In Denis Villeneuve‘s latest movie Sicario, Emily Blunt plays Kate, an idealistic FBI agent recruited to an interagency task force working to take down a drug cartel on the US/Mexico border. As the task force moves closer to the objective, Kate begins to question the tactics they use and her purpose within the unit.
Sicario is a beautifully made film. The action sequences tell incredibly tense stories as Villeneuve maneuvers his characters through both open environments and confined areas, building tension equally well in every locale. Roger Deakins photographed the movie and composes some of the most jaw-droppingly beautiful shots I’ve seen in recent memory. There’s a sequence late in the movie where the scene alternates between night vision and thermal imaging that’s nothing short of spectacular.
Despite such brilliance behind the camera however, I had a difficult time getting into Sicario. Blunt’s character is a “fish out of water” as she’s plucked from her position in Arizona for the task force led by Josh Brolin‘s delightfully quirky character. She acts as the audience surrogate to the plot, so her lack of information reflects our own lack of information.
It’s an effective storytelling technique as we see how ruthlessly the team operates and react just as Blunt’s character does. However, that doesn’t mean the plot is engaging. We’re as confused as Blunt’s character but we’re not trapped in the situation as she is. This had an adverse effect on my viewing experience because I wasn’t trying to figure out the methodology and climate of the war on drugs south of the border. I was trying to find something to latch onto from a narrative perspective.
Even though Blunt’s character is the audience surrogate of Sicario, she’s not the focal character. The movie belongs to Benicio Del Toro‘s mysterious Alejandro character, about whom Kate (and thus the audience) knows next to nothing. The mystique of Alejandro is played up throughout the first two thirds of the movie before we’re given insight into what drives him. He’s an interesting character and he has the best narrative arc of anyone else in the movie. I just wish we were being told his story from the beginning instead of affixing our attachment to Blunt’s ultimately superfluous character.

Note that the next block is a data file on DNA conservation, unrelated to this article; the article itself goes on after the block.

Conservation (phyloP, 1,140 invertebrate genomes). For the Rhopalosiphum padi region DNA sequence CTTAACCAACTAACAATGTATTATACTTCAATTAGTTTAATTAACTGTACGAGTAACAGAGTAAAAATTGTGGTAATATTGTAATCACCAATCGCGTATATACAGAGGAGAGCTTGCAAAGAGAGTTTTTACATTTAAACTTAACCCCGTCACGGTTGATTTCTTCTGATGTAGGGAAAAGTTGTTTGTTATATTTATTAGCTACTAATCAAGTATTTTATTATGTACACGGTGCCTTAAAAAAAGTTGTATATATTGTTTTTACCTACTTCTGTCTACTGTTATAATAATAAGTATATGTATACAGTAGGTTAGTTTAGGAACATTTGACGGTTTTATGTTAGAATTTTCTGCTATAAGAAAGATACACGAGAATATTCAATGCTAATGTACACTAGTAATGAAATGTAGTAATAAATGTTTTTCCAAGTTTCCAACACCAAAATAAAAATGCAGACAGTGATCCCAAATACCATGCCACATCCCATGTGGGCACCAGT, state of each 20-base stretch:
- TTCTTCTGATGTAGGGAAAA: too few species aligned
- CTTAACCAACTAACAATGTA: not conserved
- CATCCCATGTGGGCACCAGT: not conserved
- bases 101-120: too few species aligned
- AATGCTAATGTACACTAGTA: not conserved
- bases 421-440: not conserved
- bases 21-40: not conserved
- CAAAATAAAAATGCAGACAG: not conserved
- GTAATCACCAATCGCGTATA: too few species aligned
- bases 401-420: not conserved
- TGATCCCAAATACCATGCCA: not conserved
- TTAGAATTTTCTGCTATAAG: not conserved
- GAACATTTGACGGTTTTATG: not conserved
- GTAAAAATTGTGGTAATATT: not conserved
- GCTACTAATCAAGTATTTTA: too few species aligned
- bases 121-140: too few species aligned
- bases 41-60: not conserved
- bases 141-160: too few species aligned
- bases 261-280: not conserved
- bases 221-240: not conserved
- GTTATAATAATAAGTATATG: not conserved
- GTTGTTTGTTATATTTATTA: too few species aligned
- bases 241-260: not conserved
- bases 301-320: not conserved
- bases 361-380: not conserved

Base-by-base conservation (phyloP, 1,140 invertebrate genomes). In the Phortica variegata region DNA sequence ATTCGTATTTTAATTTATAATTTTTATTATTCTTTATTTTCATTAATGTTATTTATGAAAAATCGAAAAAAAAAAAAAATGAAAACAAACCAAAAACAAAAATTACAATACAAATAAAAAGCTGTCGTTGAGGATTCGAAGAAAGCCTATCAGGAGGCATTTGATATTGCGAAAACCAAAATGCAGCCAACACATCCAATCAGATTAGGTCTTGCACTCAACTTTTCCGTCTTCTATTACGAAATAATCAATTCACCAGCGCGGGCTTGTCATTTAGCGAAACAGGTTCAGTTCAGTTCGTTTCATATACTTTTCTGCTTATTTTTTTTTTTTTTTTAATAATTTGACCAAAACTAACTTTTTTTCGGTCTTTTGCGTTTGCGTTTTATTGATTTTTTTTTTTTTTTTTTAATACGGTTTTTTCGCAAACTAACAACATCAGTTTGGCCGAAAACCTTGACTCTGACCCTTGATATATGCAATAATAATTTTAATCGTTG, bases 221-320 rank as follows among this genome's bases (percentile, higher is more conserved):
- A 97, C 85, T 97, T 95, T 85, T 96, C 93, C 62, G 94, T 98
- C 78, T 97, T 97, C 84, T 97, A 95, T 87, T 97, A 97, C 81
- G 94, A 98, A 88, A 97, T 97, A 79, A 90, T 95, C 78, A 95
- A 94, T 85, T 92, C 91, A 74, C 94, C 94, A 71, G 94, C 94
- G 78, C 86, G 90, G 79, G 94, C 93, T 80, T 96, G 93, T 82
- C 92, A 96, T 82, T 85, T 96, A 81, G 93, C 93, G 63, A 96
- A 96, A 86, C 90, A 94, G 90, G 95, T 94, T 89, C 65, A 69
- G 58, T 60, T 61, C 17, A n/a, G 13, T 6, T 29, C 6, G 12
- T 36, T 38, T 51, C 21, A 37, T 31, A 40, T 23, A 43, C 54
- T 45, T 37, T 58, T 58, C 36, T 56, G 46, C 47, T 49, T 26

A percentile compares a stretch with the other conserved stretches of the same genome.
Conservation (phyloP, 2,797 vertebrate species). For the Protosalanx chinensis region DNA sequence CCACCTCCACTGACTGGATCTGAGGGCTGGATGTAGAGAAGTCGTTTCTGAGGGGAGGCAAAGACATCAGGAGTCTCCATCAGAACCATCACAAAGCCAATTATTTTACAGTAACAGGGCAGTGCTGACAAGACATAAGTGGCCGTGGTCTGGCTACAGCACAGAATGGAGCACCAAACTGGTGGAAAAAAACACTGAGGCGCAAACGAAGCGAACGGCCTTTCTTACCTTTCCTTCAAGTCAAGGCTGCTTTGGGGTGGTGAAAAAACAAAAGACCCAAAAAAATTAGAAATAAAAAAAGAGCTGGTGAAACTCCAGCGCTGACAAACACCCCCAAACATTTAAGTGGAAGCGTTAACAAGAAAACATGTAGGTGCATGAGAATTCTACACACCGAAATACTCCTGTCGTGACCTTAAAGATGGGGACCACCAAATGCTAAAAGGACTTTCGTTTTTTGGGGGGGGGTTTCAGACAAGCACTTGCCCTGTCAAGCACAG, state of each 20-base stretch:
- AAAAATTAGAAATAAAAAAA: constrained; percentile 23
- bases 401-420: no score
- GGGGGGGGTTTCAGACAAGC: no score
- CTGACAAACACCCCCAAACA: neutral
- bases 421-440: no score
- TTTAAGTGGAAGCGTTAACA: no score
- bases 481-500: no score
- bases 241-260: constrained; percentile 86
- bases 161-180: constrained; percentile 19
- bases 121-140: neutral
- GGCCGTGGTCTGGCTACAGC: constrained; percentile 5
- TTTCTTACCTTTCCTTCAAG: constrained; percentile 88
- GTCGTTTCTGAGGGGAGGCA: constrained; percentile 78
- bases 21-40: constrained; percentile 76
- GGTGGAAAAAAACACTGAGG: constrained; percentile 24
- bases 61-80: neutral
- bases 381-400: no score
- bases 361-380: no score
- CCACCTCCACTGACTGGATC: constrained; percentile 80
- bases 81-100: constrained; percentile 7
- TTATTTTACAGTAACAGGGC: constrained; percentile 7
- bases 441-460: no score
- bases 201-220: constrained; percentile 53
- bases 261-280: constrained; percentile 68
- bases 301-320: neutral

Throughout the movie we’re shown glimpses into the home life of a police officer in Mexico played by Maximiliano Hernández. While this character does follow a trajectory throughout the movie and have a purpose within the overall narrative, these small glimpses into his home life did nothing for me. Similar to the main task force plot and Alejandro’s arc in the first half of the movie, I didn’t have enough information about Hernandez’s character to invest me in the storyline.
There were also certain leaps in the story that didn’t make much sense. Blunt’s character has a dangerous encounter with someone, but the setup that leads to this circumstance seems a little far fetched. Later, Blunt refers to the person in a way that just wasn’t communicated in the scene. The situation plays out as happenstance but later she refers to herself as a target. It was confusing and took me out of the movie. Likewise, Brolin’s character goes to lengths not to have Kate’s partner (Daniel Kaluuya) included in the task force. After Kate’s baptism by fire, the partner becomes a part of the task force without much mention. It feels like there was a missing scene or line of dialogue somewhere in the first act.
My reaction to the narrative structure of the movie is really a shame. In the end, the story being told in Sicario is interesting and could have been engaging. Unfortunately, my interest was only piqued in intervals. There’s a narrative through line that I can get behind but the overall delivery method failed to engage me through the majority of the movie. The visual approach Villeneuve and Deakins used to unravel the plot is the standout of the movie and may convince me to see it again at some point. But the story and narrative left me wanting.